High Pain Tolerance Can Be a Problem

Pain is the body's natural messenger, says Dr. Harlan Sparer.



Imagine for a moment that we are a warrior on a field of medieval battle and have just been severely injured. Our survival is dependent on muzzling the tremendous pain and shock of the injury to either escape or survive in battle. We are hailed after the battle and the prospect of finding a partner increases drastically as a result of our experience; thus our genes will spread across many generations.

It is fairly likely that this is the reason that a high pain tolerance exists in some people to this day. The brain filters messages travelling to it so it is not overwhelmed by unimportant signals. This filtration is sometimes excessive enough to nearly completely mask pain when its signal is vital and important. What should register as an early warning signal is so deeply muted as to seem a mild irritation, instead of breathtaking pain. As a result, the injury goes unattended to and gets worse, leading to a much more complex series of advancements to the original insult and extending, delaying or even preventing recuperation.

The problem essentially is that pain at the onset of an injury is a messenger that we don’t want to kill. It is a driving force for self-preservation that causes us to allow ourselves to heal and seek a solution to the cause. When the signals aren’t transmitted thoroughly and properly, a fracture, rupture or severe tear may remain unattended, leading to further damage. Sometimes the defective over-filtration of pain signals only affects some areas of the body.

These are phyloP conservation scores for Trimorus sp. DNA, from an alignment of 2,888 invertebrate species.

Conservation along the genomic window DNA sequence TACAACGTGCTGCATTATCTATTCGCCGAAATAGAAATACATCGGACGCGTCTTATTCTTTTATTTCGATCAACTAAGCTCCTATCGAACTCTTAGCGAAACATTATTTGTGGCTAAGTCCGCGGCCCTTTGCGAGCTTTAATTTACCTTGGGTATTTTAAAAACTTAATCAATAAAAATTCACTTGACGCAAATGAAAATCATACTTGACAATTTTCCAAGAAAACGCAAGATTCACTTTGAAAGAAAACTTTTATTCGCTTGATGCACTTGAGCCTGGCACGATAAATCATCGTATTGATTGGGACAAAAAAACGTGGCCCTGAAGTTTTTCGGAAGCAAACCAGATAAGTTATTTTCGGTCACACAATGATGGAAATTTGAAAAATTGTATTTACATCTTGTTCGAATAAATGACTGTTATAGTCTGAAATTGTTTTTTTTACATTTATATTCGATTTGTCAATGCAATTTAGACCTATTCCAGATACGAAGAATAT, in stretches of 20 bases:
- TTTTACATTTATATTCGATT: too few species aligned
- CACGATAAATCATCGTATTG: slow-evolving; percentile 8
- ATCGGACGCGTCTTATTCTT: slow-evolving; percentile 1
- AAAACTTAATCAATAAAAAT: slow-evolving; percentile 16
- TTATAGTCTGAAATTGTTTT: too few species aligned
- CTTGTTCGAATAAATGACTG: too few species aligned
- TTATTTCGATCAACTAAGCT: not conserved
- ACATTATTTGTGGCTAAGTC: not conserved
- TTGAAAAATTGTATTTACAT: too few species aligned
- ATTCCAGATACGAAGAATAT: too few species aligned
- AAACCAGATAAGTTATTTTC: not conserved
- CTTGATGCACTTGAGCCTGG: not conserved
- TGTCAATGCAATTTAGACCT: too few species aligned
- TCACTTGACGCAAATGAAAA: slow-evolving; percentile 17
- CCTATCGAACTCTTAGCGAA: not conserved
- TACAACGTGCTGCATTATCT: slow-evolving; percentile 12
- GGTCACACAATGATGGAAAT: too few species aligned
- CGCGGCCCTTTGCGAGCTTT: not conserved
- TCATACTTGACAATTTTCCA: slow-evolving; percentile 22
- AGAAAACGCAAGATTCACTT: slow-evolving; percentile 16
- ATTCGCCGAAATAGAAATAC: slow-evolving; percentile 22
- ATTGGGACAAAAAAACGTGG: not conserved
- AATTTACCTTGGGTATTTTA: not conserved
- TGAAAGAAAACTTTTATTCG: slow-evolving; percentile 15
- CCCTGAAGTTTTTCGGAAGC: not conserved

The first step in dealing with this deficit of nerve transmission is to recognize when it is present, such as being able to shrug off injury easily or that a puncture or slash registers little to no pain. Perhaps a blunt trauma gives us a near zero pain signal; if so, we may have a high tolerance for pain.

This means that we possess a defective early warning system and may harbor mild, untreated problems in our body. We can take a moment to close our eyes and feel our body from head to toe looking for mild sensations of discomfort. Check daily to see if this feeling persists. It is quite possibly the only kind of warning we will receive until a body system breaks down.

It is possible to educate ourselves as to how to respond to our reduced awareness. Those faint feathery sensations of discomfort are possibly indicative of a more involved problem than the message getting through represents. Rely on a good diagnostic doctor or two that utilize observation and conversation to analyze. They should not be in a hurry to treat us without thoroughly understanding our problem, as well as recognizing the complication of high pain tolerance.

Increased attention to this problem will lead to an increase in wellness and longevity by adjusting our interpretation of pain signals. It’s like wearing a hearing aid. If we turn up the volume, our awareness enables us to understand the message better.

Dr. Harlan SparerDr. Harlan Sparer is a DNFT chiropractor practicing in Tempe. He can be reached at 480-245-7894 or DrHarlan@TempeNonForce.com. For more information, visit TempeNonForce.com or YouTube.com/user/drharlan11.

 

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